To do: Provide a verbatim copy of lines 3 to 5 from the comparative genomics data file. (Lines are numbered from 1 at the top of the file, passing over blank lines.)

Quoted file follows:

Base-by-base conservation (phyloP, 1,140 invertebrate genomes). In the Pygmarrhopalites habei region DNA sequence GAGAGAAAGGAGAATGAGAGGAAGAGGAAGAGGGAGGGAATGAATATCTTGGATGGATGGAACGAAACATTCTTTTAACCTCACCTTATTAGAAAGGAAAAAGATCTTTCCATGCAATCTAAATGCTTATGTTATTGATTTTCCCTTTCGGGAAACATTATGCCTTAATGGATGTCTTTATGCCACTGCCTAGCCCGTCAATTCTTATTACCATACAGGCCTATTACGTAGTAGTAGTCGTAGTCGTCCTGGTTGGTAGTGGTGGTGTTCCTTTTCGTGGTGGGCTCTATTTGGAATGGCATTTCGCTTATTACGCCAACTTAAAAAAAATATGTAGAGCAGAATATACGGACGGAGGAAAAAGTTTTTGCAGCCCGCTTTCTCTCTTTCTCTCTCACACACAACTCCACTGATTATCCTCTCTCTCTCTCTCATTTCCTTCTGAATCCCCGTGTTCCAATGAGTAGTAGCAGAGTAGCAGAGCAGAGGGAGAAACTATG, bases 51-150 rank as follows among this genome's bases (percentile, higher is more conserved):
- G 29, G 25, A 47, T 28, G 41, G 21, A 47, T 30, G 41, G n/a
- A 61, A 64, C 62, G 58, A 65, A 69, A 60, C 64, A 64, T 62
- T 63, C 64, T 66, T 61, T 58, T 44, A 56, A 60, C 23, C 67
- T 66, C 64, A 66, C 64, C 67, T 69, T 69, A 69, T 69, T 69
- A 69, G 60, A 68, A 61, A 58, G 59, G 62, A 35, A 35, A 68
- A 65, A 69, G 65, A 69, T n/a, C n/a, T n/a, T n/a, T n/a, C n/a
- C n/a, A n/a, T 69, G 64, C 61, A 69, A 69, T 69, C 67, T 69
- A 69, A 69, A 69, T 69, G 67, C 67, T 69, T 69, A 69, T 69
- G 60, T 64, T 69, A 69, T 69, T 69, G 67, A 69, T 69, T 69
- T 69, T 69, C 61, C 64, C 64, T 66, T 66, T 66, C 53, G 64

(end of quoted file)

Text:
- A 61, A 64, C 62, G 58, A 65, A 69, A 60, C 64, A 64, T 62
- T 63, C 64, T 66, T 61, T 58, T 44, A 56, A 60, C 23, C 67
- T 66, C 64, A 66, C 64, C 67, T 69, T 69, A 69, T 69, T 69